Walmart Moves into Metaverse
27 september, 2022
Police and other US law enforcement agencies are using a low-cost tool that allows them to track mobile devices even in communities of less than 100,000 people, according to the Associated Press (AP) and the Electronic Frontier Foundation (EFF). The system in question is called Fog Reveal.
US authorities have been using Fog Reveal since at least 2018, using the resource to investigate predominantly serious crimes such as murders and the Capitol riots. The tool was developed by Virginia-based Fog Data Science. It can be used without a warrant and can be accessed instantly, unlike a formal request to Apple or Google, which in some cases have to wait weeks for a response to identify the location of a mobile device.
Fog Reveal uses advertising ID numbers that are unique to each mobile device in order to track users’ location. The data is fed into the system by aggregators that receive it from apps that provide targeted ads based on location and user interests, such as Waze and Starbucks. However, the coffee chain and the Google-owned company deny that they gave their partners consent to share data with Fog Reveal.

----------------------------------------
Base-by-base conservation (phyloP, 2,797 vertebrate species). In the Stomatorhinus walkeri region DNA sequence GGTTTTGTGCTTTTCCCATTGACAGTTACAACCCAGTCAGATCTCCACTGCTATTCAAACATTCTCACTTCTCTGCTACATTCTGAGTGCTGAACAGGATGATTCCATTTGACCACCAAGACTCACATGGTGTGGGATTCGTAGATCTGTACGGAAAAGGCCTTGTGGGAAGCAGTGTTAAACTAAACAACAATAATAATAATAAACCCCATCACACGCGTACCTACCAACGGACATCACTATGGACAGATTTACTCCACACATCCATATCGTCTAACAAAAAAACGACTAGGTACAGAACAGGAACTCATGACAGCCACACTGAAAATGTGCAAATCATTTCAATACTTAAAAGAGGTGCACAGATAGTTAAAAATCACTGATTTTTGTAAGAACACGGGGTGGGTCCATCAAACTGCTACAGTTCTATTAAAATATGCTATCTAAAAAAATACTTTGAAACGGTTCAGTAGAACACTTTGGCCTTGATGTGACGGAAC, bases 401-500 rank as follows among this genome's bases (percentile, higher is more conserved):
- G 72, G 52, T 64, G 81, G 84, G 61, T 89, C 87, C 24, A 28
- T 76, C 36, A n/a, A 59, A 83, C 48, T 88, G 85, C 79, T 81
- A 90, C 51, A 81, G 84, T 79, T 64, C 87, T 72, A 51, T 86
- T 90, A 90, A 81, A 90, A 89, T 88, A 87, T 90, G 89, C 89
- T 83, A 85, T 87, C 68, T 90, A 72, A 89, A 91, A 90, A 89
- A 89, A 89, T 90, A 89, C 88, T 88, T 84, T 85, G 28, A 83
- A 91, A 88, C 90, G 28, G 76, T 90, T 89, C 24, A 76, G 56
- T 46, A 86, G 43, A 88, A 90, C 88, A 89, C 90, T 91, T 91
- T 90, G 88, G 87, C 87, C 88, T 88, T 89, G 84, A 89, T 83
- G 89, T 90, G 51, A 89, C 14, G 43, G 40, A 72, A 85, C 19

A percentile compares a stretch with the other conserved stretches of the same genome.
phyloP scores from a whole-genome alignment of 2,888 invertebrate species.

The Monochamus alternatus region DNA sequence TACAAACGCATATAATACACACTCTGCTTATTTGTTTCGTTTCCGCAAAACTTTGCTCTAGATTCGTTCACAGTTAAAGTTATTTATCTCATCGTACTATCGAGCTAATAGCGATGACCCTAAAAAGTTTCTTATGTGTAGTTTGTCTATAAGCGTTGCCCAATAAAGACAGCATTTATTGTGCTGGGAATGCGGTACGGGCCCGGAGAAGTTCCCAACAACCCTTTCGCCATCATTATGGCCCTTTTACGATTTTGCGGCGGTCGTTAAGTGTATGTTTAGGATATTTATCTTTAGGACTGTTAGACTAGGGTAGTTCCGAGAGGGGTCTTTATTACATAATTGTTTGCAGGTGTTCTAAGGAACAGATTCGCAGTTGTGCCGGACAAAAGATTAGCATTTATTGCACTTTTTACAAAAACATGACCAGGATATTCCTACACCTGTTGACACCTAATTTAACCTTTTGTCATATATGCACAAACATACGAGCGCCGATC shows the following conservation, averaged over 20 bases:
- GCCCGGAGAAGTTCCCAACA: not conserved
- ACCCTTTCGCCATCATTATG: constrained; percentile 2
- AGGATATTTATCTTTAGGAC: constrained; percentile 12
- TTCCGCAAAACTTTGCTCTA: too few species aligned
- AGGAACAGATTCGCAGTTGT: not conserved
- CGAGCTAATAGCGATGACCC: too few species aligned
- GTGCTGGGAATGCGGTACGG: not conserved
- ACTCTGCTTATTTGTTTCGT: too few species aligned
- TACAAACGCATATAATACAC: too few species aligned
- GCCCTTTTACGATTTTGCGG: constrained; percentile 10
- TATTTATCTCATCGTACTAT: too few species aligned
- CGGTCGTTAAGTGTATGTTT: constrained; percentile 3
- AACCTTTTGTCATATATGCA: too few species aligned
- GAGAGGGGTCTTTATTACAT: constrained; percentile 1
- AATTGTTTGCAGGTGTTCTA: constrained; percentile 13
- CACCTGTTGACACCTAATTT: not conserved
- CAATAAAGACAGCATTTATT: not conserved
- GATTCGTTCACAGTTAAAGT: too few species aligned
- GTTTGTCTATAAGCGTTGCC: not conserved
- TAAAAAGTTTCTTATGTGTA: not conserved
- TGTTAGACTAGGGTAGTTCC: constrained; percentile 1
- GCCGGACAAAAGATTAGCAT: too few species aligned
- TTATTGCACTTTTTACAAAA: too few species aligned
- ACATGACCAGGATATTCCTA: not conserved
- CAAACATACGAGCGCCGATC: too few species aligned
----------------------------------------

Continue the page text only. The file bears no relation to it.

Information about the service was obtained by EFF employees, who then passed the material on to AP. EFF's special adviser, Bennet Cyphers, describes the tool as "sort of a mass surveillance program on a budget." It costs from $7!500 a year, and some agencies buy one for several departments to save money. AP reporters examined data from the GovSpend website and found that Fog had sold some 40 contracts to two dozen government agencies, whose employees, in turn, compiled several hundred searches on a database of 250 million devices.
Fog Reveal does not provide names, but authorities are always able to analyse people's "patterns-of-life.” For example, to establish where a person usually goes on their way to work. The service provides an archive of geo-positioning for each site over the past 180 days, although Fog managing partner Matthew Broderick admitted that the tool "has a three year reach back."
Authorities have applied Fog Reveal over the past few years with varying degrees of success. Washington County prosecutor Kevin Metcalf acknowledged using the system in circumstances where urgent action was required, such as murder investigations or searches for missing children. On privacy issues, he said:
I think people are going to have to make a decision on whether we want all this free technology, we want all this free stuff, we want all the selfies. But we can't have that and at the same time say, 'I'm a private person, so you can't look at any of that'.
2 september, 2022
19 july, 2022